Thus cured, a pound is valued at 25 shillings in these days, but formerly it was double the price of the weight of silver for saffron. These saffron heads or roots are grown so cheap that you may now in these parts buy a bushel of them for one shilling and sixpence, and sometimes a shilling, as the man at the "Dog” at Melsome, in the road between Royston and Cambridge told me. A little beyond Havrel (Haverhill) is Cambridgeshire. From Havrel to the University of Cambridge they have two ways, the one leads through a market town, if I am not mistaken, called Linton, which is the farthest, and the nearer through Ratton (Wratting), a rotten place in which is a poor inn where I was glad of a bed as hard as a board, and the country hereabouts is a very rotten soil, for the men as well as the women are forced to go in high iron pattens. Four miles forward and not far from my Lord Allington’s house I went by Balsom (Balsham) over Newmarket Heath, where there is a deep ditch thwarting the plains or heath commonly called Devil’s ditch, cast up as I suppose for a boundary between the East Angles and the Mercians. The way leads along the side of this ditch or trench from whence you have five or six miles distance a goodly prospect of the famous University of Cambridge, seated, in a spacious level.'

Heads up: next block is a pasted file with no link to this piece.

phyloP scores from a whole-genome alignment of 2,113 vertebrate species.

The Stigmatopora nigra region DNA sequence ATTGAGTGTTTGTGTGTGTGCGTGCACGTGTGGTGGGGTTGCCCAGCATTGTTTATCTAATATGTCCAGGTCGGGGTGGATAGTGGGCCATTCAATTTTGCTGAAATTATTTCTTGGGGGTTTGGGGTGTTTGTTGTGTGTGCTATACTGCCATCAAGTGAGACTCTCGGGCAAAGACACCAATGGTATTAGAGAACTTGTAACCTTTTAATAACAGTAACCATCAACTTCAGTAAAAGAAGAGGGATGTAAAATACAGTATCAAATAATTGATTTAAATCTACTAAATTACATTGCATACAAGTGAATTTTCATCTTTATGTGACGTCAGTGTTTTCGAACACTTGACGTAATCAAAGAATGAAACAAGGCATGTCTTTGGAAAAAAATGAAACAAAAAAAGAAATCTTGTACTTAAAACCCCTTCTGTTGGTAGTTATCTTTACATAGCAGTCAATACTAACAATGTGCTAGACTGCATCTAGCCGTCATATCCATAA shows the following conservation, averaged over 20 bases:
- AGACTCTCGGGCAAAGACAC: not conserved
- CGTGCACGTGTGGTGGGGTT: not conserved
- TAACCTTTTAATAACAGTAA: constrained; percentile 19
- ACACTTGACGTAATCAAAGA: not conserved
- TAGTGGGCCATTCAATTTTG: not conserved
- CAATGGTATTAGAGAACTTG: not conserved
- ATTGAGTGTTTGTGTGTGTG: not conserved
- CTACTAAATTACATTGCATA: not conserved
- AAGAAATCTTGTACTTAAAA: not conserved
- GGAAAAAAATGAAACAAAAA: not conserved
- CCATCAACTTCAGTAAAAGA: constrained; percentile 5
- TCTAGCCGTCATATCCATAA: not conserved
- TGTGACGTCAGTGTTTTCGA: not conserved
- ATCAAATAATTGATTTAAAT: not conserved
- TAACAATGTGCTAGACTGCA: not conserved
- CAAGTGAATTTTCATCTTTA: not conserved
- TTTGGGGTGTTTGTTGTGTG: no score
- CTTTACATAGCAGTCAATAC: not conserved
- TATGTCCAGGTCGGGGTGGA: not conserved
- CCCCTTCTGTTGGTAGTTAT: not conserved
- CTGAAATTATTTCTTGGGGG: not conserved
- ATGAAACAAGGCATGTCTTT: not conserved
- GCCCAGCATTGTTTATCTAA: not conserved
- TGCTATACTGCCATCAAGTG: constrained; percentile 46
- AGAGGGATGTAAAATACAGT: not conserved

By an easy descent from these hills you shall come to Fulbourn, a country town, but remarkable because it hath two churches in one churchyard, built by two maids, and covered with moor reed, and are two distinct parish churches, as people then told me in ’62. From whence I went to Chesterton, for the description of which town and Cambridge I shall refer you to another journey, and speak but a little of it here.